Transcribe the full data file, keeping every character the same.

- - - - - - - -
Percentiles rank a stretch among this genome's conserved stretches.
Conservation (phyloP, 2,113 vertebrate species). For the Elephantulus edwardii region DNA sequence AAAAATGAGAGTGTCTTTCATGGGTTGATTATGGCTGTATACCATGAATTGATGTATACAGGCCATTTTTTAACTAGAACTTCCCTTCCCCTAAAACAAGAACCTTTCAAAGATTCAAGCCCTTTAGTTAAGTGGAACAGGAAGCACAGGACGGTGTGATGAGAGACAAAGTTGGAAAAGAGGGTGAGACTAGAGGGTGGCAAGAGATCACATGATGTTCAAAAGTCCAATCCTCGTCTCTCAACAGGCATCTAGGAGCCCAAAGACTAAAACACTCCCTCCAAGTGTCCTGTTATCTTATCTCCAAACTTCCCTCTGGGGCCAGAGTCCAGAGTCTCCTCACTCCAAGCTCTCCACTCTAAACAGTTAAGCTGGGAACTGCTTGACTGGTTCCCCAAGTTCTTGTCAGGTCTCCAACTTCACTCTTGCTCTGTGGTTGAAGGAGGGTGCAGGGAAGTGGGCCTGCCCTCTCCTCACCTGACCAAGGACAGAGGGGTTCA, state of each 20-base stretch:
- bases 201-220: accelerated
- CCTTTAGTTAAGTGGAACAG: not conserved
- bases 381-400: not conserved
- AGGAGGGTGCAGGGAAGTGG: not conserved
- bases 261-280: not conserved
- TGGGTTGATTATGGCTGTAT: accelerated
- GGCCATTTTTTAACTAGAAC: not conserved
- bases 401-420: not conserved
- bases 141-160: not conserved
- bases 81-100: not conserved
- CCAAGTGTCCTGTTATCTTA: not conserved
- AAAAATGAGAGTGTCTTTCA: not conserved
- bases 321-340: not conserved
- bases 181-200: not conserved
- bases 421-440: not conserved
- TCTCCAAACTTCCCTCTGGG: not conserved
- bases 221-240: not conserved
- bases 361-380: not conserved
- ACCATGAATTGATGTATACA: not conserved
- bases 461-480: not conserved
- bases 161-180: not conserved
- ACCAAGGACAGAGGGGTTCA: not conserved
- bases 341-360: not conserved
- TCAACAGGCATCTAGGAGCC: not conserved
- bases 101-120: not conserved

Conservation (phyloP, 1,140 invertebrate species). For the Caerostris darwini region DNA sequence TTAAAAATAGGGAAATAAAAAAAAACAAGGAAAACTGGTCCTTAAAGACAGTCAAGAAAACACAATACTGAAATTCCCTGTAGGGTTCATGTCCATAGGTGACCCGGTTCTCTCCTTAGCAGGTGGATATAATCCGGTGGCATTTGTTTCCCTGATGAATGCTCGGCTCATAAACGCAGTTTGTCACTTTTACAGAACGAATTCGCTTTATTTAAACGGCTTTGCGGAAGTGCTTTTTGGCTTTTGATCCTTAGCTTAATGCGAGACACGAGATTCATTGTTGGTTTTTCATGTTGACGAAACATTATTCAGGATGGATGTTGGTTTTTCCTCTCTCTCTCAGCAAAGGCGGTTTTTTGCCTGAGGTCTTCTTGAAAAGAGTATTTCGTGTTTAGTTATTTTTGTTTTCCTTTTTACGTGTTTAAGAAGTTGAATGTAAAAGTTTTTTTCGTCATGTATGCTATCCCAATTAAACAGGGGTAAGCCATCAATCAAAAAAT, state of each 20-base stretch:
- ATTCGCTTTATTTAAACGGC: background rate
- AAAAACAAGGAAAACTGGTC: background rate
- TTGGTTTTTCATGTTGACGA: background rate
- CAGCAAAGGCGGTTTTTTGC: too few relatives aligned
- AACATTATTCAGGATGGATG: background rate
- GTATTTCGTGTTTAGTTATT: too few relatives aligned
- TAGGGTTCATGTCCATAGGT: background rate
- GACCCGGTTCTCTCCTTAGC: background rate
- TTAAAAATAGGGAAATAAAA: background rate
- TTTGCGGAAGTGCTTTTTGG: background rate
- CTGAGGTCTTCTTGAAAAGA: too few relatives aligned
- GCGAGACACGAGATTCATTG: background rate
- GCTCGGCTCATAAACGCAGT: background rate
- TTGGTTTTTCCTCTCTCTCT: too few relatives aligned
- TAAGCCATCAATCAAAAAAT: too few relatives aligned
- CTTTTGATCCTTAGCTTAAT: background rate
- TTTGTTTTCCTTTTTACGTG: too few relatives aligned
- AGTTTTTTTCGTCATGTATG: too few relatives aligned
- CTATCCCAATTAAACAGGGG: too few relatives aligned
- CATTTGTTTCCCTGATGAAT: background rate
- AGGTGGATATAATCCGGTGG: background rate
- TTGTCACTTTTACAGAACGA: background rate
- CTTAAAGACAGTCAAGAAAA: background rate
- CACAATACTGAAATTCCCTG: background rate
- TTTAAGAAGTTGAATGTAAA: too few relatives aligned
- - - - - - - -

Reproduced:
Percentiles rank a stretch among this genome's conserved stretches.
Conservation (phyloP, 2,113 vertebrate species). For the Elephantulus edwardii region DNA sequence AAAAATGAGAGTGTCTTTCATGGGTTGATTATGGCTGTATACCATGAATTGATGTATACAGGCCATTTTTTAACTAGAACTTCCCTTCCCCTAAAACAAGAACCTTTCAAAGATTCAAGCCCTTTAGTTAAGTGGAACAGGAAGCACAGGACGGTGTGATGAGAGACAAAGTTGGAAAAGAGGGTGAGACTAGAGGGTGGCAAGAGATCACATGATGTTCAAAAGTCCAATCCTCGTCTCTCAACAGGCATCTAGGAGCCCAAAGACTAAAACACTCCCTCCAAGTGTCCTGTTATCTTATCTCCAAACTTCCCTCTGGGGCCAGAGTCCAGAGTCTCCTCACTCCAAGCTCTCCACTCTAAACAGTTAAGCTGGGAACTGCTTGACTGGTTCCCCAAGTTCTTGTCAGGTCTCCAACTTCACTCTTGCTCTGTGGTTGAAGGAGGGTGCAGGGAAGTGGGCCTGCCCTCTCCTCACCTGACCAAGGACAGAGGGGTTCA, state of each 20-base stretch:
- bases 201-220: accelerated
- CCTTTAGTTAAGTGGAACAG: not conserved
- bases 381-400: not conserved
- AGGAGGGTGCAGGGAAGTGG: not conserved
- bases 261-280: not conserved
- TGGGTTGATTATGGCTGTAT: accelerated
- GGCCATTTTTTAACTAGAAC: not conserved
- bases 401-420: not conserved
- bases 141-160: not conserved
- bases 81-100: not conserved
- CCAAGTGTCCTGTTATCTTA: not conserved
- AAAAATGAGAGTGTCTTTCA: not conserved
- bases 321-340: not conserved
- bases 181-200: not conserved
- bases 421-440: not conserved
- TCTCCAAACTTCCCTCTGGG: not conserved
- bases 221-240: not conserved
- bases 361-380: not conserved
- ACCATGAATTGATGTATACA: not conserved
- bases 461-480: not conserved
- bases 161-180: not conserved
- ACCAAGGACAGAGGGGTTCA: not conserved
- bases 341-360: not conserved
- TCAACAGGCATCTAGGAGCC: not conserved
- bases 101-120: not conserved

Conservation (phyloP, 1,140 invertebrate species). For the Caerostris darwini region DNA sequence TTAAAAATAGGGAAATAAAAAAAAACAAGGAAAACTGGTCCTTAAAGACAGTCAAGAAAACACAATACTGAAATTCCCTGTAGGGTTCATGTCCATAGGTGACCCGGTTCTCTCCTTAGCAGGTGGATATAATCCGGTGGCATTTGTTTCCCTGATGAATGCTCGGCTCATAAACGCAGTTTGTCACTTTTACAGAACGAATTCGCTTTATTTAAACGGCTTTGCGGAAGTGCTTTTTGGCTTTTGATCCTTAGCTTAATGCGAGACACGAGATTCATTGTTGGTTTTTCATGTTGACGAAACATTATTCAGGATGGATGTTGGTTTTTCCTCTCTCTCTCAGCAAAGGCGGTTTTTTGCCTGAGGTCTTCTTGAAAAGAGTATTTCGTGTTTAGTTATTTTTGTTTTCCTTTTTACGTGTTTAAGAAGTTGAATGTAAAAGTTTTTTTCGTCATGTATGCTATCCCAATTAAACAGGGGTAAGCCATCAATCAAAAAAT, state of each 20-base stretch:
- ATTCGCTTTATTTAAACGGC: background rate
- AAAAACAAGGAAAACTGGTC: background rate
- TTGGTTTTTCATGTTGACGA: background rate
- CAGCAAAGGCGGTTTTTTGC: too few relatives aligned
- AACATTATTCAGGATGGATG: background rate
- GTATTTCGTGTTTAGTTATT: too few relatives aligned
- TAGGGTTCATGTCCATAGGT: background rate
- GACCCGGTTCTCTCCTTAGC: background rate
- TTAAAAATAGGGAAATAAAA: background rate
- TTTGCGGAAGTGCTTTTTGG: background rate
- CTGAGGTCTTCTTGAAAAGA: too few relatives aligned
- GCGAGACACGAGATTCATTG: background rate
- GCTCGGCTCATAAACGCAGT: background rate
- TTGGTTTTTCCTCTCTCTCT: too few relatives aligned
- TAAGCCATCAATCAAAAAAT: too few relatives aligned
- CTTTTGATCCTTAGCTTAAT: background rate
- TTTGTTTTCCTTTTTACGTG: too few relatives aligned
- AGTTTTTTTCGTCATGTATG: too few relatives aligned
- CTATCCCAATTAAACAGGGG: too few relatives aligned
- CATTTGTTTCCCTGATGAAT: background rate
- AGGTGGATATAATCCGGTGG: background rate
- TTGTCACTTTTACAGAACGA: background rate
- CTTAAAGACAGTCAAGAAAA: background rate
- CACAATACTGAAATTCCCTG: background rate
- TTTAAGAAGTTGAATGTAAA: too few relatives aligned